Broadly speaking, Port from Portugal has two general styles, Ruby and Tawny. Within these two general categories are several subcategories.
True Vintage Port is the star; typically produced only in exceptional vintages, this wine spends two years in cask before being bottled, where it will slowly age to perfection over the next 15 to 20 years. Not intended to drink young, this style is tannic and brash with aggressive ripe blackberry fruit, tar, and molasses. As it ages, it becomes smoother and mellower with a wealth of secondary flavors including dried fruit, cocoa, cigar box, and cinnamon spice. These are relatively rare and expensive.
Because Vintage Port takes many years to age, a similarly styled, less expensive version was designed. Late Bottled Vintage spends four to six years in cask, which allows it to age more quickly before being bottled. With similar flavors to Vintage Port but in a softer more accessible style, this is ready to drink upon release.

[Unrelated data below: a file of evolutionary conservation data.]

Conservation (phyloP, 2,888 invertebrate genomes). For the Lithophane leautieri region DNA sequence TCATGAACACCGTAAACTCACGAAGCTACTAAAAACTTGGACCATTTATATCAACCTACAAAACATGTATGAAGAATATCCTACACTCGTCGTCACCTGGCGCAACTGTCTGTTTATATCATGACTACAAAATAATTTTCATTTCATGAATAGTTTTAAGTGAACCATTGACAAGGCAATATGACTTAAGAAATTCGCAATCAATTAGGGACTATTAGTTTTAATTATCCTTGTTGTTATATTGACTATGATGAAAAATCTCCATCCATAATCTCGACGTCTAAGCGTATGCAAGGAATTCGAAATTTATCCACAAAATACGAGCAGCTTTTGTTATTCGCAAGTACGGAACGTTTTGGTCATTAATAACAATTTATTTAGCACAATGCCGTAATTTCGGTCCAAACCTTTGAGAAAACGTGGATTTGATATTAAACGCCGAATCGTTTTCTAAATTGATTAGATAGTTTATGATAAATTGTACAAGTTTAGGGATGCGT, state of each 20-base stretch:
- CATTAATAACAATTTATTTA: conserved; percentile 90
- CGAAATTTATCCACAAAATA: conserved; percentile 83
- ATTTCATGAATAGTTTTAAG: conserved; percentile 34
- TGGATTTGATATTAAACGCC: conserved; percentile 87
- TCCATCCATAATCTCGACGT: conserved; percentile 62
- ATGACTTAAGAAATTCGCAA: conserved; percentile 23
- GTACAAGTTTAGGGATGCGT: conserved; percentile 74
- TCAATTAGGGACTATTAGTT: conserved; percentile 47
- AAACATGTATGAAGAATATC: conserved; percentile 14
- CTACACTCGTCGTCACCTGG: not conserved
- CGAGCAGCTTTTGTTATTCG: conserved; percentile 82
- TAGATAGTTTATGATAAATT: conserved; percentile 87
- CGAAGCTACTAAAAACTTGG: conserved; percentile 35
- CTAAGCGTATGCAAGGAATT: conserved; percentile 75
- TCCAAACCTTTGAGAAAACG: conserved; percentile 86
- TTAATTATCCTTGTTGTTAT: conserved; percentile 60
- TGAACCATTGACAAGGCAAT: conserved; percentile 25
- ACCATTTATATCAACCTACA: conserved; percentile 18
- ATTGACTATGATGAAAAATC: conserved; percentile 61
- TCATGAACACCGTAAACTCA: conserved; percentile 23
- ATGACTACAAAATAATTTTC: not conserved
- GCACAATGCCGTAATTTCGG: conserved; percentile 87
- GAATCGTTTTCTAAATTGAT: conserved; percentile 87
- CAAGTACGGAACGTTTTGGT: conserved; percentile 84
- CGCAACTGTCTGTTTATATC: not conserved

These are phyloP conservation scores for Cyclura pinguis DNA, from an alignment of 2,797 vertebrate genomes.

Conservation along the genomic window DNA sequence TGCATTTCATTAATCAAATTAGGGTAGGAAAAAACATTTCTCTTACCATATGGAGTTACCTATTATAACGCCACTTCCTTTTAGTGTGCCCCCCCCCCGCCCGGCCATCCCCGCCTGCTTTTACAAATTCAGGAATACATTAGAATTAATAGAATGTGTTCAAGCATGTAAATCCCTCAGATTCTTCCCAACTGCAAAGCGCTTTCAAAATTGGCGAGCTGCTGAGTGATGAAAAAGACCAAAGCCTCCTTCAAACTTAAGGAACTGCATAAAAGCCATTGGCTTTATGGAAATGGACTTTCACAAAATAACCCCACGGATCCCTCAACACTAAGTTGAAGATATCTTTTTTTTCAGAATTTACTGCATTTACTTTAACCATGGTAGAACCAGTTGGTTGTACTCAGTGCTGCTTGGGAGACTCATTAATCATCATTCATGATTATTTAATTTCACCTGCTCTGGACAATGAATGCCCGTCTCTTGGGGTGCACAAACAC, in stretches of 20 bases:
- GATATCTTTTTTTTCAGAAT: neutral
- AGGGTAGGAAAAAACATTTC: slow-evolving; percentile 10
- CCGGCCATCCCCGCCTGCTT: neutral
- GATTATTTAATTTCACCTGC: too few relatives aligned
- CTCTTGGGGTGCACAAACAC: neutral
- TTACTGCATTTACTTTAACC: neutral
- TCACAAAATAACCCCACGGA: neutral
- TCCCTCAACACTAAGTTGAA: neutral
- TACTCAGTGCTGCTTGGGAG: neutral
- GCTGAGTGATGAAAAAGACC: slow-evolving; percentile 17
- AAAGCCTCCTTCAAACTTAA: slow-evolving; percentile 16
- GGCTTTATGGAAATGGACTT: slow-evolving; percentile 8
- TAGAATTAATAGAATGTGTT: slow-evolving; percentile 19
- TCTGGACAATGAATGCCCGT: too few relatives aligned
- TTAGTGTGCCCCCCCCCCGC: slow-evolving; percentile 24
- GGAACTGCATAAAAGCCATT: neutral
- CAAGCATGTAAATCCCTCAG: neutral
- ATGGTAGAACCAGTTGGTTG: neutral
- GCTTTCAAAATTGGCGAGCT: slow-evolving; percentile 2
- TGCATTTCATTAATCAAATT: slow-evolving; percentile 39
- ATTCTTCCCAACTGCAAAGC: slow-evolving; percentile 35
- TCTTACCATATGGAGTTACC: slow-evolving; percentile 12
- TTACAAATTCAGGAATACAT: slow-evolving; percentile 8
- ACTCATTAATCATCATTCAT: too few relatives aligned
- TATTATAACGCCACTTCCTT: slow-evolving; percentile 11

Bottles labeled Ruby or Reserve are typically the least expensive and most straightforward. Most are multivintage blends and offer grapey sweet aromas with blackberry jam flavors and earthy spice notes.
Tawny Port is quite different. Aged for many years in old wooden casks before blending, these slowly oxidize and lose their color, mellowing into a light brown liquid with none of the aggressive grapey berry jam notes of the Ruby style; instead, they offer notes of smoky dried fruits, wood, caramel, butterscotch, and toffee.
Higher-quality examples will state on its label average age (for example, Ten Year Tawny, Twenty Year Tawny). If no age is given, this typically is a blend of red and white wines (to achieve the correct color) that is aged less than seven years.
Colheita refers to a Tawny style from one particular vintage. Not to be confused with Vintage Port, these will taste like a Tawny Port.
White Port is typically relatively dry and served as an aperitif, often mixed with tonic water.
New World examples mimic either the Ruby or Tawny style and state so on the label. Australia has had success with Tawny Port styles; South Africa and California also produce some fine examples.